Before you learn how to improve gut health, you must first understand the gut microbiome. Studies continue to prove the importance of having a healthy gut, particularly for better immune responses.
The gut microbiome is comprised of all of the microorganisms that live in your intestines. In fact, your digestive system may contain between 300 and 500 various bacteria species. Some of the microorganisms are dangerous, while others benefit your overall health.
If you want to know how to get a healthy gut, you must first understand the signs that something is wrong. The most common are stomach disturbances, such as bloating, diarrhea, gas, heartburn and constipation. If you have healthy gut flora, you have less trouble processing food and eliminating waste.
You also need to know how to restore healthy gut flora if you start gaining or losing weight unintentionally. You may also have trouble sleeping — or require too much sleep — which should prompt you to figure out how to improve digestive health to battle chronic fatigue.
If you are suffering from eczema or other skin conditions, you may have a damaged gut. When the gut is inflamed because of allergies or poor diet, there is a chance of leakage. Protein makes its way into the body, which irritates the skin. Damaged guts can also lead to autoimmune conditions.
Research also indicates that some food allergies may be a result of poor gut bacteria. If the body attempts to digest foods it’s allergic to, it becomes increasingly difficult. That damage may lead to abdominal pain, diarrhea, gas, bloating and nausea.
How to Improve Gut Health Naturally
Once you’ve nailed down whether or not you have a healthy gut, you can move on to learning how to get rid of bad bacteria in the gut. There actually aren’t any prescription medications that will enhance healthy intestinal flora. In fact, many medications, such as antibiotics, birth control, NSAIDs, steroids and acid-reducing drugs, can actually negatively impact your intestinal health.
If you want to know how to restore healthy gut flora, the answer lies in natural solutions. Your well-being hinges on some simple steps, such as changing your diet and consuming less sugar. It’s also beneficial to limit your alcohol consumption and quit smoking, which provides an overall boost to your health anyway. You also want to get enough sleep every night and exercise regularly.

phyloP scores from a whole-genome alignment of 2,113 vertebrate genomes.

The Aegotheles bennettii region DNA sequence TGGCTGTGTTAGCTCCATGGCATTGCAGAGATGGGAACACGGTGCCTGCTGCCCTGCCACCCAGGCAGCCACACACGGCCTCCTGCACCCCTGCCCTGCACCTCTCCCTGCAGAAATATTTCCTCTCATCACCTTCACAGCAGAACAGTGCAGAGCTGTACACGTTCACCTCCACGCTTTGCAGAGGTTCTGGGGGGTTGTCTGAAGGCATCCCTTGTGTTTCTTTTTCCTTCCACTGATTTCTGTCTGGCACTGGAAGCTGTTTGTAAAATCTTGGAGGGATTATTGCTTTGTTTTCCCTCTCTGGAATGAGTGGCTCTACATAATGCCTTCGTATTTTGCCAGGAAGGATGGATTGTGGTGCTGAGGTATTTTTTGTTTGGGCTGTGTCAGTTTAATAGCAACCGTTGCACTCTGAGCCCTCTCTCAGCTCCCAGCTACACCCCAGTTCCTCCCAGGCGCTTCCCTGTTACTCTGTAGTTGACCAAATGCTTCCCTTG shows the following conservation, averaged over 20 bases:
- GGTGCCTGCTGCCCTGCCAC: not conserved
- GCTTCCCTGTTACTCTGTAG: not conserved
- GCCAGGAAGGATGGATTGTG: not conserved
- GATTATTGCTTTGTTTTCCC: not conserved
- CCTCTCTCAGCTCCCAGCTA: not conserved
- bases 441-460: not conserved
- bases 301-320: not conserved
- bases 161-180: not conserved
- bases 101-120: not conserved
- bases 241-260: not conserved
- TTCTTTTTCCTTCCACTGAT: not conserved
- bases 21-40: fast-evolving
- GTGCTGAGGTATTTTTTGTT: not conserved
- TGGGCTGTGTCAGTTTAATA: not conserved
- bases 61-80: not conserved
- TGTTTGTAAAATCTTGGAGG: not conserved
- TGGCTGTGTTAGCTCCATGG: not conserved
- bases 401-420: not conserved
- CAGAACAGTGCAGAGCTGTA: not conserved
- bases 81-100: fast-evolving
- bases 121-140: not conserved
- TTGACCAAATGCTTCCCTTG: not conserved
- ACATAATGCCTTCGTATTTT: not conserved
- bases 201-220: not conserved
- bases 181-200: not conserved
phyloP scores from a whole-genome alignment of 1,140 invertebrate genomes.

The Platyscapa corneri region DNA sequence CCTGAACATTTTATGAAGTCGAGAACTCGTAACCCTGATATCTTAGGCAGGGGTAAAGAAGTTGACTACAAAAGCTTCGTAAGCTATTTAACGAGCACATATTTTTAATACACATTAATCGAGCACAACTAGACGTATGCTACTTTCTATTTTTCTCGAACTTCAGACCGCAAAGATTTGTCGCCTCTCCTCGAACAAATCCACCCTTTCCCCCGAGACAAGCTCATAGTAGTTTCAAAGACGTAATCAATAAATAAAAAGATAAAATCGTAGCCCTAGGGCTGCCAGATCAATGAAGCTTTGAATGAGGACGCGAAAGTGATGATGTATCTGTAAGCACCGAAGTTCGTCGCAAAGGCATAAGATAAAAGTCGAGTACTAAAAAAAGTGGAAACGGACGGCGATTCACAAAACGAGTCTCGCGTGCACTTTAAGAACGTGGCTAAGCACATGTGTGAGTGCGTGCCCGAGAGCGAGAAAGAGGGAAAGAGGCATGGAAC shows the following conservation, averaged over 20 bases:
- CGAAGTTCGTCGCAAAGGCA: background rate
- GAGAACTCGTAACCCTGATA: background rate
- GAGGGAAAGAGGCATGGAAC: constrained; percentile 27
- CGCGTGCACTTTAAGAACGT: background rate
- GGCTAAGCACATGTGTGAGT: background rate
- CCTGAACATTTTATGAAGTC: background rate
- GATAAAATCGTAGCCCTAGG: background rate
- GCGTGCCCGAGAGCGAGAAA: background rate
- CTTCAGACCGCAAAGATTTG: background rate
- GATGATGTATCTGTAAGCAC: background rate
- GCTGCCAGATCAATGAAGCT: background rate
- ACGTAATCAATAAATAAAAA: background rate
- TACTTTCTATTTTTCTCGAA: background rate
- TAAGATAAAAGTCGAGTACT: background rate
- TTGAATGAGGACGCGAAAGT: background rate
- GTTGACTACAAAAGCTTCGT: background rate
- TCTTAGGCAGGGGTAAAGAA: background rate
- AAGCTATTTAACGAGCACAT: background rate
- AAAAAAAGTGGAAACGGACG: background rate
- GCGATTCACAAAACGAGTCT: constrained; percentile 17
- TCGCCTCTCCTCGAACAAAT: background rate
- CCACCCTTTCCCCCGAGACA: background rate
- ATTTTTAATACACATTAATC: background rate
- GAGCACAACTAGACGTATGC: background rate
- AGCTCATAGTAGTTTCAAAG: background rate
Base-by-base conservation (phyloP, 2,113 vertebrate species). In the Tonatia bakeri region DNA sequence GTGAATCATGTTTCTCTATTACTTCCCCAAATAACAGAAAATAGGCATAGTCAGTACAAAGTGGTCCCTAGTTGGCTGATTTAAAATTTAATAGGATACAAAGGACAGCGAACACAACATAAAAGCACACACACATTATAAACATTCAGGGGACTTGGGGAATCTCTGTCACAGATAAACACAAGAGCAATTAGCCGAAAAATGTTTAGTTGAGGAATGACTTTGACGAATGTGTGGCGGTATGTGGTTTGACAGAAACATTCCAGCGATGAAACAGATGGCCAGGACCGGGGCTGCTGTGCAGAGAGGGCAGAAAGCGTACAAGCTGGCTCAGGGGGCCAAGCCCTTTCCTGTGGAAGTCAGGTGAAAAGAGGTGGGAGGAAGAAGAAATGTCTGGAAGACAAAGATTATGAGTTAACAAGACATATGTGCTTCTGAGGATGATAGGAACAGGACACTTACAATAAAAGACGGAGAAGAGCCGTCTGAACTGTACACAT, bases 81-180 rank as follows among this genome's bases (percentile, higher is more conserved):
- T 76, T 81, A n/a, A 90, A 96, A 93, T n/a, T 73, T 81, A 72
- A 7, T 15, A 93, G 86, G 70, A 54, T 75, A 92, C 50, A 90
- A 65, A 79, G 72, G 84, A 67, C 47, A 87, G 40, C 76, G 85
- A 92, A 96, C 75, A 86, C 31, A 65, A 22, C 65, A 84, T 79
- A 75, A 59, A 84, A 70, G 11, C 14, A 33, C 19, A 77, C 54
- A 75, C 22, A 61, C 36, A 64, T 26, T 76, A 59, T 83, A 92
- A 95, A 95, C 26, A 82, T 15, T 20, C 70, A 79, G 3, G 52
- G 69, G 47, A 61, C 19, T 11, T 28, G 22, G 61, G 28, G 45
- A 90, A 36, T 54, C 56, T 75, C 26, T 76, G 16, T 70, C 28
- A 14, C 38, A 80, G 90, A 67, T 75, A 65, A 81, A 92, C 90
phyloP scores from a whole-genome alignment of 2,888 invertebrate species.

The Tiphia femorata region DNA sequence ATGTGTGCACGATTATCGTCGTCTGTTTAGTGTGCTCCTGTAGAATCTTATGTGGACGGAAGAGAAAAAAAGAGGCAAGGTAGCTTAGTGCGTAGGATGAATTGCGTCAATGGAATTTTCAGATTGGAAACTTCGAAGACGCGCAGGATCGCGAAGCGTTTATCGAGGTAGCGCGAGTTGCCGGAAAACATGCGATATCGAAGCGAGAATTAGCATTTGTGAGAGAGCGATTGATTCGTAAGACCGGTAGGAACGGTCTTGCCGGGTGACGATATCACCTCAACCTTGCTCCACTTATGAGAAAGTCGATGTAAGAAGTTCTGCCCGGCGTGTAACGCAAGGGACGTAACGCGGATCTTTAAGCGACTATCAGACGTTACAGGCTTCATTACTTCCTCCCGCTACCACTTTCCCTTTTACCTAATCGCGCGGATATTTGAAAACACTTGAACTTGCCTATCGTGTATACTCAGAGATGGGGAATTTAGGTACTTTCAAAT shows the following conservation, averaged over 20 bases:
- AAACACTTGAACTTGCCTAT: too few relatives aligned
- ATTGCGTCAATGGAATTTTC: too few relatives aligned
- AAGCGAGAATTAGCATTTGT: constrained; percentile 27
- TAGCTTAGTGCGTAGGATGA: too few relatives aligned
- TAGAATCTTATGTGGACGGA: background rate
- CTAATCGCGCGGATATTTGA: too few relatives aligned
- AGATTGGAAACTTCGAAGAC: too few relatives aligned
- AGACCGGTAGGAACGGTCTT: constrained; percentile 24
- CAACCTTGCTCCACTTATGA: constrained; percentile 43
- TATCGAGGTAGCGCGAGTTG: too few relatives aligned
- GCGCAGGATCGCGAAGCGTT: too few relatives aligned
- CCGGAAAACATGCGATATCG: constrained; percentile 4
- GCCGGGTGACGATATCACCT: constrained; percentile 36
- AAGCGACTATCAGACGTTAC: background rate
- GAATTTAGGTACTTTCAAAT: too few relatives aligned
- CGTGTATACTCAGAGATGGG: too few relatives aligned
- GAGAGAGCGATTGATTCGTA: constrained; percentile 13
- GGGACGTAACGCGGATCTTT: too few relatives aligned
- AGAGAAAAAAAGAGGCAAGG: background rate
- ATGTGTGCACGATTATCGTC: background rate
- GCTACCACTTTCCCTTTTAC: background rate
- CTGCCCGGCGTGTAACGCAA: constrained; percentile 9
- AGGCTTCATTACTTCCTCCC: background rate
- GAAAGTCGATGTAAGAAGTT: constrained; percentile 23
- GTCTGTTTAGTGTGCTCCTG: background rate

Of course, there might be times when you need to take prescription medications that hurt your gut flora. In these situations, it’s important to take other steps that help you balance good bacteria with the bad.
While learning how to restore gut health is mostly about simple lifestyle changes, you might find you need more support. In these cases, it may be necessary to use supplements to improve your gut health.
Eat Foods That Promote Healthy Gut Flora
The biggest change you can make when you start learning how to improve gut health is your diet. Do you know what to eat for healthy gut flora? Begin by avoiding processed foods, as well as foods that are high in sugar and fat, as these will destroy your healthy gut bacteria.
You also likely want to add some foods to your diet as you learn how to improve your gut health. Start with high-fiber foods, such as beans, peas, legumes, oats, berries, bananas, leeks and asparagus, as studies show fiber to be beneficial to gut health. Both garlic and onion are also shown to be effective.
Research also shows the importance of fermented foods and gut health. Adding foods such as miso, kimchi, yogurt, sauerkraut, tempeh and kefir, provide the probiotics your gut needs.
Other studies indicate that collagen-rich foods boost gut health. You may want to consider adding bone broth, salmon, mushrooms, healthy dairy and more meats to your diet.
You should also consider consuming more whole grains. These foods are high in fiber and beta-glucan, which is a non-digestible carb. When carbs aren’t absorbed by the small intestine, it makes its way into the large intestine, where it gets broken down by microbiota and promotes the growth of healthy bacteria. Not only do studies show that whole grains promote the growth of lactobacilli, Bacteroidetes and Bifidobacteria, but these foods also increase fullness and reduce inflammation.